After the Gulf War: For Peace in the Middle East
Edited by StJohn Kettle and Stephanie Dowrick
Pluto Press, 1991. 134 pp. $9.95
Reviewed by Tracy Sorensen
There is always a lag between the television news which hits us in 30-second grabs and the slower paced, more considered analysis that comes afterwards, as we digest its significance. Thanks to conference telephones, desktop publishing and fax machines, that lag is getting shorter all the time.
After the Gulf War is a testament to the speed at which a book can now be produced. More importantly, it represents a pause for thought in the midst of mass media which encourage us to imbibe the news without digestion and go on to the next thing.
Bringing together contributions from peace movement activists, media critics, academics and members of the Arab-Australian community, the book's explicit aim is, as the editors write, to "undermine the fairytale metaphor which legitimated war in the West: that a hero (the United States) reluctantly took up arms to rescue an innocent victim (Kuwait) from a villain (Saddam)."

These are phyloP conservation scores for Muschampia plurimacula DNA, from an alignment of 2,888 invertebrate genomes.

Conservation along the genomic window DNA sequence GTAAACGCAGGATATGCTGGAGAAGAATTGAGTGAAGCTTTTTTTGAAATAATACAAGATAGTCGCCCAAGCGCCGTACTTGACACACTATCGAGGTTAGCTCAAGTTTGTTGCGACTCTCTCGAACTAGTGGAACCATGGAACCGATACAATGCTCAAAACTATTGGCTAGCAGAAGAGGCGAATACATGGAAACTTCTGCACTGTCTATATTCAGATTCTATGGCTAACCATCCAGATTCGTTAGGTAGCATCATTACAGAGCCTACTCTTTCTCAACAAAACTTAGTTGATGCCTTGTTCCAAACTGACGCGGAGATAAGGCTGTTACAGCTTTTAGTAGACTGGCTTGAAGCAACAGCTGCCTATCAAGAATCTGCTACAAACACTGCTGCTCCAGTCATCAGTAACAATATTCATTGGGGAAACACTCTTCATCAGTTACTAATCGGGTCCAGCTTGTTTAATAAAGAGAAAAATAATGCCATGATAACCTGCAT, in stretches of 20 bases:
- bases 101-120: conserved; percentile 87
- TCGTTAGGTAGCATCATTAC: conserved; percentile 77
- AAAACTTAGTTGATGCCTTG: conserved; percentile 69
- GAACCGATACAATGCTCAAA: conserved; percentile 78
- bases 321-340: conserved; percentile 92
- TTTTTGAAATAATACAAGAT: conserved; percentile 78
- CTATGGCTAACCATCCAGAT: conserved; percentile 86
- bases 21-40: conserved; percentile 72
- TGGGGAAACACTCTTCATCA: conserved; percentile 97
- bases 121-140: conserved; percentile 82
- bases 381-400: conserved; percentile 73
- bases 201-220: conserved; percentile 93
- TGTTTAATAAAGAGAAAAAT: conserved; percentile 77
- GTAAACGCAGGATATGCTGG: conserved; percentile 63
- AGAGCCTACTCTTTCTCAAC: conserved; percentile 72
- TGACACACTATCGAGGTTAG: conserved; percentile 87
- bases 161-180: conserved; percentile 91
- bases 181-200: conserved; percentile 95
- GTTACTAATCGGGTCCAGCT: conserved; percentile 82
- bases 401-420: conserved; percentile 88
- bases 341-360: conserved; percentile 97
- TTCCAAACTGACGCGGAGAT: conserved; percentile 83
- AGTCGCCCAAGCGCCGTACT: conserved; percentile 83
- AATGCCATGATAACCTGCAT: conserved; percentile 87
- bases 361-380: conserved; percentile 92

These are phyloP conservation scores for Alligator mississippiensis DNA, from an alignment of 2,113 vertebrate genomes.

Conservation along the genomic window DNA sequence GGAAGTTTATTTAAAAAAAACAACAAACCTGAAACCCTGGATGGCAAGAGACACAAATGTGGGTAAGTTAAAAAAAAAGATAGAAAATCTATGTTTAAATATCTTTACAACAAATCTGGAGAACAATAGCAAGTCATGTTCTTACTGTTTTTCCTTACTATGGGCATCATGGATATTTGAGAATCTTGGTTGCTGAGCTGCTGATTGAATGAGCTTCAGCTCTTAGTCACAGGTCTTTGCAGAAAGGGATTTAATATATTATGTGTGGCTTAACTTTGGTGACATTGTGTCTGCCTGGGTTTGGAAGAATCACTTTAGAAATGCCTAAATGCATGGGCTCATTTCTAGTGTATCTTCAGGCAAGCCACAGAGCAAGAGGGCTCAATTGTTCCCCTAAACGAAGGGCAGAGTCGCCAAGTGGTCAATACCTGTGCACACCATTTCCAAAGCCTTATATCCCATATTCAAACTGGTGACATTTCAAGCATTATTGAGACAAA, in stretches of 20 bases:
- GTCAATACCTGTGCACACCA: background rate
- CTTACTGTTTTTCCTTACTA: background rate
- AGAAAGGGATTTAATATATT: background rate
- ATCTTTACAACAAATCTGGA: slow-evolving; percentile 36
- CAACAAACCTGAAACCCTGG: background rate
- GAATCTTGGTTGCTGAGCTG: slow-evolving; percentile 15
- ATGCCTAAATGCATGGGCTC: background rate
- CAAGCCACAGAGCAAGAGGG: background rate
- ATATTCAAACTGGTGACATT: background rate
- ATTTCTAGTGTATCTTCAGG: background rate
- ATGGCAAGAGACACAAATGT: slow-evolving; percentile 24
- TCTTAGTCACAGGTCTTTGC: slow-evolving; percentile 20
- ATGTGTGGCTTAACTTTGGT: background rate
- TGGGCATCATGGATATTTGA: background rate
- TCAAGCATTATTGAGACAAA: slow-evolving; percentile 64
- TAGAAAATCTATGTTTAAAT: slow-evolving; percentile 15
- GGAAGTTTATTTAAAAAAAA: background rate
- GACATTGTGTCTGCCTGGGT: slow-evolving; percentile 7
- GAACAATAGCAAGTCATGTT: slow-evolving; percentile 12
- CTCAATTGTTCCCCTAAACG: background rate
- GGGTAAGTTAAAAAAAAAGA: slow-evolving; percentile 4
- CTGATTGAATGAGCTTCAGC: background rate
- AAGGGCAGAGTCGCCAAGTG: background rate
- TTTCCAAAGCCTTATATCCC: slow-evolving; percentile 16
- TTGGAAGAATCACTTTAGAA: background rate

If a metaphor for the war is needed, they argue, a more accurate one might go like this: a struggle between a local gangster (Saddam) and a global warlord (the United States) for a valuable treasure (Kuwait).
"This book came about as a result of cooperation between a group of people who cared intensely, who worked hard and with passion", Stephanie Dowrick told those gathered for the book's May 2 launch at Sydney's Harold Park Hotel.
Contributor Ahmad Shboul, associate professor of Arabic and Islamic Studies at Sydney University, pointed out that in the aftermath of the war, the US "Star Wars" program was getting a new lease of life: "There have been reports of space shuttles going out to investigate the program in relation to enemy cruise missiles".
At the same time, "liberated" Kuwait was a mess of 600 burning oilwells, while thousands of Kuwaitis fled the country. "They are hardly enjoying their liberation", he said.
The real aspirations of the peoples of the region continued to be ignored, as it went on being the theatre of operations for outsiders.
"This isn't a very funny book", said Shboul, "but it will make you think very deeply about the irony of our situation". n